• Alistair Tait

The 12 golfers of Christmas – The Bore


Welcome to my Christmas series highlighting characterisations of golfers I’ve played with over the years. A wide variety of people with a vast array of personalities enjoy this game. I’ve distilled them down into 12 types to entertain you over Christmas.


I obviously pre-wrote these so I didn’t have to write my daily blog over the holidays. No flies on me. In other words, I’m currently incommunicado enjoying time with my family, eating and drinking too much and taking Izzy for long walks. So, in true BBC style, please do not respond to these blogs; they’ve been pre-recorded.


6. The Bore


A club professional acquaintance has a neat ruse for when he spots the club bore walking towards his shop. The club pro places his phone underneath his counter, ready to take decisive action.


When the club bore launches into a diatribe about his round of golf, the club pro deftly reaches under the counter and speed dials the telephone in the pro shop. As soon as it rings, the club pro excuses himself to take the phone call.


If only we could all do that when we get stuck with the club bore.


Every club has one. The club bore can make you wish for a bad case of the shanks rather than get cornered in the clubhouse, or even have to spend 18 holes in his or her company. You'll have to stifle a few yawns.


I once went out for drinks on a trip to Canada with a group of guys I’d played football with. We recounted stories of games we’d played, people we’d played with and against. One guy in the group seemed to remember every minute of every game we’d ever played.


He’d say "remember that game against Saltfleet? We won 3-2. I got one of the goals and you got the other two."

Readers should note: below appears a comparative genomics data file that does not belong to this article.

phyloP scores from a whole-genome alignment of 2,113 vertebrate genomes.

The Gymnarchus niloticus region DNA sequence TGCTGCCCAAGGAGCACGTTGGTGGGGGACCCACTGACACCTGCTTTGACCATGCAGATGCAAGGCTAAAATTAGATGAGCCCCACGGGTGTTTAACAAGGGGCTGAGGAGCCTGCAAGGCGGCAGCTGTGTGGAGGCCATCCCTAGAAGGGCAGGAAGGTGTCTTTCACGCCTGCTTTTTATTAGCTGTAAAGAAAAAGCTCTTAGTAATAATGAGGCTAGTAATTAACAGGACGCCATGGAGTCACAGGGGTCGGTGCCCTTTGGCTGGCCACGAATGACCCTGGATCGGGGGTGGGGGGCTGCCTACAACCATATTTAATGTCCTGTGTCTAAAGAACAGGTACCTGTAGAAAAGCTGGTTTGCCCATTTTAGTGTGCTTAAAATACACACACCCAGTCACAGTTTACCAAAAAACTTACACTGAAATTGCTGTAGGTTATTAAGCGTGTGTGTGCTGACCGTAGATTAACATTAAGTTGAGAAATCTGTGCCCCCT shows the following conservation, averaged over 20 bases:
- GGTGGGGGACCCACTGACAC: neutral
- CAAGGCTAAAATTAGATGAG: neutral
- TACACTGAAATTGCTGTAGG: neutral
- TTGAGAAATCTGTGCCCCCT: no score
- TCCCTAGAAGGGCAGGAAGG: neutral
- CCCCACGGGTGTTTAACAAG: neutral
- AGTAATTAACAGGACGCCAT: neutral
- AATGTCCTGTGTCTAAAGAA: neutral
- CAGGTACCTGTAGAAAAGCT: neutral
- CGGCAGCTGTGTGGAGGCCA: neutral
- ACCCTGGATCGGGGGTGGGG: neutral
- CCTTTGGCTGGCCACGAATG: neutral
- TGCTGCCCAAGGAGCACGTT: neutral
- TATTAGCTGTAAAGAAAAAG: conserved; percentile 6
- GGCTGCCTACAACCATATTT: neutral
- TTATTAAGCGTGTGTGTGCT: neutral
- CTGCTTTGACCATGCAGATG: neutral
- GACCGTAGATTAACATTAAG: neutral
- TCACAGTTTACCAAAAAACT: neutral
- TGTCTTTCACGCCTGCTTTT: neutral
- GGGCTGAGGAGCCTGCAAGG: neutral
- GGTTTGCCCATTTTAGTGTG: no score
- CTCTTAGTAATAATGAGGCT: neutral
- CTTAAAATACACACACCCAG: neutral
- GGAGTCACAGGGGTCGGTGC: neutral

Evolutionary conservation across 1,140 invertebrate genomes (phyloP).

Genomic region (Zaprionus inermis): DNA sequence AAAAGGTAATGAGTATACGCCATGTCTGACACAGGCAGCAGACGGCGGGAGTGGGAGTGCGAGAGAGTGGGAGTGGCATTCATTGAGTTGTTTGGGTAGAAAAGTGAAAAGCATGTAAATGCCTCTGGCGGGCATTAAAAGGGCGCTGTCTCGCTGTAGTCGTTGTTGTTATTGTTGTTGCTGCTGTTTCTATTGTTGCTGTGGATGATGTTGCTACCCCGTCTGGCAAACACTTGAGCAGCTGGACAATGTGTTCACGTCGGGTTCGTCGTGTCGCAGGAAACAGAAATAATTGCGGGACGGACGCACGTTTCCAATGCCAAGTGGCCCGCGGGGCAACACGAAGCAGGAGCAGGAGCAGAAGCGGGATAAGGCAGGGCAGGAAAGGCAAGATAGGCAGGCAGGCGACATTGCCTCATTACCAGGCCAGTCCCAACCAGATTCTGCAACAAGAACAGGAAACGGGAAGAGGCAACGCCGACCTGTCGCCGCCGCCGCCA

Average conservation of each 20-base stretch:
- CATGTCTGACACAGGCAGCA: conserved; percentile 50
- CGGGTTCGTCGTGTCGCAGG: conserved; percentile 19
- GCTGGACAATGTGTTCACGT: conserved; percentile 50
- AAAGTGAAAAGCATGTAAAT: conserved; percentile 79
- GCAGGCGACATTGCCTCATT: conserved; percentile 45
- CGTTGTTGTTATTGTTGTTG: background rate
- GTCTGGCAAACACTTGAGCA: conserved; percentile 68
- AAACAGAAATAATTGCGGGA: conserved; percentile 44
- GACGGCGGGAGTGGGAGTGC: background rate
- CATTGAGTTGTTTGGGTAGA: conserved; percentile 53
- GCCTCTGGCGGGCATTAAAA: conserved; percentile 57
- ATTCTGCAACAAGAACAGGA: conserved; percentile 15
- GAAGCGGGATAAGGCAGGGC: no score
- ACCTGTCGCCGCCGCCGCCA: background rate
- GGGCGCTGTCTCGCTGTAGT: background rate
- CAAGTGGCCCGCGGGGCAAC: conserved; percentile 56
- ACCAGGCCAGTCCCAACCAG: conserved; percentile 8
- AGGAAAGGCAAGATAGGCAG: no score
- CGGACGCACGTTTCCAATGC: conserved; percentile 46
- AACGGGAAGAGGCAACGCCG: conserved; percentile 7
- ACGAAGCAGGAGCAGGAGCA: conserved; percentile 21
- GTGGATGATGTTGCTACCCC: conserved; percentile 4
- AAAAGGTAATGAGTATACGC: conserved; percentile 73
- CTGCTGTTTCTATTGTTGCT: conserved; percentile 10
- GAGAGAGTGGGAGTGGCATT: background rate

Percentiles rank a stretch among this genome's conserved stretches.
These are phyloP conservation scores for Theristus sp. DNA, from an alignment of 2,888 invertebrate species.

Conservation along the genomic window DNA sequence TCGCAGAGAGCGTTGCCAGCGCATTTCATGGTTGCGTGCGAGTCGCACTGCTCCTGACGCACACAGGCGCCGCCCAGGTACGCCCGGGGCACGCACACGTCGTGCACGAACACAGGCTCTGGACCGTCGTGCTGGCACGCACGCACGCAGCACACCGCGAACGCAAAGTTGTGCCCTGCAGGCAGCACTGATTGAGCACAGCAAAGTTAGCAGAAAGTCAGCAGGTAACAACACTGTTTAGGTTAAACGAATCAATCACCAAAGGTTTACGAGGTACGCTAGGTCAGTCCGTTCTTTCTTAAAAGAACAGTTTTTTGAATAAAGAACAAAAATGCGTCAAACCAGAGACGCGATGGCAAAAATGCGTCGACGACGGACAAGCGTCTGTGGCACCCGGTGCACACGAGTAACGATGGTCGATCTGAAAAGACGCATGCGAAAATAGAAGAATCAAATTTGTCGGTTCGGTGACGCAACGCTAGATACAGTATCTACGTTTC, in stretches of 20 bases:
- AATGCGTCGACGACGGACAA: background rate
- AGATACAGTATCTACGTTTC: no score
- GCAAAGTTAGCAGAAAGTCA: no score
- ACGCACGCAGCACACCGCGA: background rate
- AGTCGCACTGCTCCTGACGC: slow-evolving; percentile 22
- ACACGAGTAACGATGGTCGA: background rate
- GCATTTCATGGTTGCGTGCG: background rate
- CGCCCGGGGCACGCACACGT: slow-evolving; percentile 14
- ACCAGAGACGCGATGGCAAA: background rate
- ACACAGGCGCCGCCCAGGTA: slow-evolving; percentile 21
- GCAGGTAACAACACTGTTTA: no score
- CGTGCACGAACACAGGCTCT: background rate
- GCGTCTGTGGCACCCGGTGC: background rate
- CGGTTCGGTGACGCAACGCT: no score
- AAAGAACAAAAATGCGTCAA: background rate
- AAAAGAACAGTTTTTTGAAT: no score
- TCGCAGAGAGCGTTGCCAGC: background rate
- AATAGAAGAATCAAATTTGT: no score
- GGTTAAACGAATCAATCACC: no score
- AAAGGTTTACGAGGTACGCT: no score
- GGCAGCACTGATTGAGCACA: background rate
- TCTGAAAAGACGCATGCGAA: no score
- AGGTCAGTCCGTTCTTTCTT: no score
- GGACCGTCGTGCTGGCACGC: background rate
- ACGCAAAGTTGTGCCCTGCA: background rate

I struggled to remember a team called Saltfleet never mind playing a game against them. Yet this guy seemed to remember every game we’d played over two seasons and who scored the goals.


I found his memory entertaining on that occasion. As for the golf club bore who wants to go hole by hole in the monthly medal. Oh. My. God!


Worse are the bores who remember competitions from two, three, five 10 years ago. There’s nothing worse than someone who tells you he and Player A had a great match against Player C and D last week. Then proceeds to tell you how they came back from three down after three to win on the last hole, explaining every single hole in minute detail.


My first encounter with Danny Willett came at the 2007 Amateur Championship at Royal Lytham. Willett beat tournament favourite Rory McIlroy. We invited him into the media tent for his reaction. All we wanted were the highlights, but Willett was so pumped he went over every hole. He not only described his own shots, but Rory’s too!


He was on such a high we didn’t want to bring him down by telling him to shut up.


I’d love to tell the bores to shut up.


I’m constantly amazed at how tour pros can rhyme off every shot, every club, ever yardage, putt length in a round of golf. Worse, they can sometimes do so for rounds they played years ago.


I’ve got many tour pro friends. I sometimes have to bit my tongue when congratulating them on their play in certain events. It can lead to a hole by hole description of the round, the misses, the makes, the bad bounces, etc.


Golf club bores are capable of the same. George Peper gave a speech at the 2010 Association of Golf Writer’s dinner at St Andrews in which he lamented that his wife didn’t seem to share the same passion for his golf as he did. She once interrupted him in mid flow with the words:

“Darling, you seem to think I actually give a damn.”

I feel like saying that to the club bores, albeit without the darling moniker.


#JustSaying: “You don’t have to talk, Tony, just listen.” Lee Trevion to Tony Jacklin after Jacklin said he didn’t want to talk during the final round of the 1972 Open Championship.

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